On-line fiction app Radish is being purchased for $440 million by South Korean web conglomerate Kakao, it stated Tuesday, making a multi-millionaire of its 30-year-old founder solely 5 years after he set it up.
The pay-to-read platform presents serialised storytelling in bite-sized instalments optimised for smartphones, with readers paying round 20 to 30 US cents to entry the subsequent episode instantly, or anticipate an hour to learn it without cost.
Likened to a Netflix for novels, Radish recruited in-house soap-opera scriptwriters together with a number of Emmy Award winners to “current the most recent and brightest in entertaining, numerous serial fiction to readers”, the corporate says.
There are presently greater than 50 such authentic collection, and the class accounted for greater than 90 p.c of the corporate’s income of $20 million final yr, it stated.
It additionally acts as a platform for unbiased writers, and says on its web site that some make almost $40,000 each three months.
Founder and CEO Lee Seung-yoon arrange the corporate after graduating from Oxford in 2016 and attracted funding from buyers together with SoftBank Group’s enterprise arm and Lowercase Capital.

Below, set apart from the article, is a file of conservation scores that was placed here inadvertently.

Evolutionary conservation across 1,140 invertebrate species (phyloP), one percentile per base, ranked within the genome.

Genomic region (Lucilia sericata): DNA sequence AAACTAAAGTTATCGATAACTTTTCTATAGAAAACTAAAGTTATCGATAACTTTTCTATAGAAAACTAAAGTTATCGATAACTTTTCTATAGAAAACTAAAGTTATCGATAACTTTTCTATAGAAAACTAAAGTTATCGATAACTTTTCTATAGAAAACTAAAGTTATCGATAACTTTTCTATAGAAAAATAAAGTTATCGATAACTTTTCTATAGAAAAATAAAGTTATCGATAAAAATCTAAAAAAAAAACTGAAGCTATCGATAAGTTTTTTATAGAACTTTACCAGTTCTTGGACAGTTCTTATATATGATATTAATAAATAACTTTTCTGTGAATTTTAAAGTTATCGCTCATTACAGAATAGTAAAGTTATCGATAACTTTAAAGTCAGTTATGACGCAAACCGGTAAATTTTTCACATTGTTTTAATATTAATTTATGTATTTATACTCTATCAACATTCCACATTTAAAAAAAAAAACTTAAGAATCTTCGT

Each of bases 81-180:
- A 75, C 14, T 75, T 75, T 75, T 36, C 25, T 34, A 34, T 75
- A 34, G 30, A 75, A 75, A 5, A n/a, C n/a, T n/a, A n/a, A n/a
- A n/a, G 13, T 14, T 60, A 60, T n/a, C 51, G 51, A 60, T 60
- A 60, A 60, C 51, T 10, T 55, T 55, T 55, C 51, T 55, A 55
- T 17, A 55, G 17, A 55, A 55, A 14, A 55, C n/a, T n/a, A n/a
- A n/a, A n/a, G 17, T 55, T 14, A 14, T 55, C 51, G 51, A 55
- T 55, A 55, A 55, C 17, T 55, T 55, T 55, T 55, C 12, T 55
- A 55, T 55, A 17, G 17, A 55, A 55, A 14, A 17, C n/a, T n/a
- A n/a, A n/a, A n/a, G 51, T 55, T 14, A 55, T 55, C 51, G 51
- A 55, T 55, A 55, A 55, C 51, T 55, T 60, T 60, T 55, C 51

The unit shopping for his agency, Kakao Leisure, already produces authentic content material of its personal from net novels to TV collection, motion pictures and music, he stated, including the acquisition would realise his imaginative and prescient “on a a lot bigger scale and in an interesting manner”.
Some South Korean web corporations have struggled to broaden their operations abroad and Radish stated in a press launch the deal would broaden Kakao’s “attain in North America and different English-speaking territories”.
Whereas at college Lee turned president of the Oxford Union debating society, a submit which has beforehand been held by political leaders together with British Prime Minister Boris Johnson and late Pakistani chief Benazir Bhutto.
Requested whether or not he was excited about going into politics at some point, Lee instructed AFP: “No I’m not.”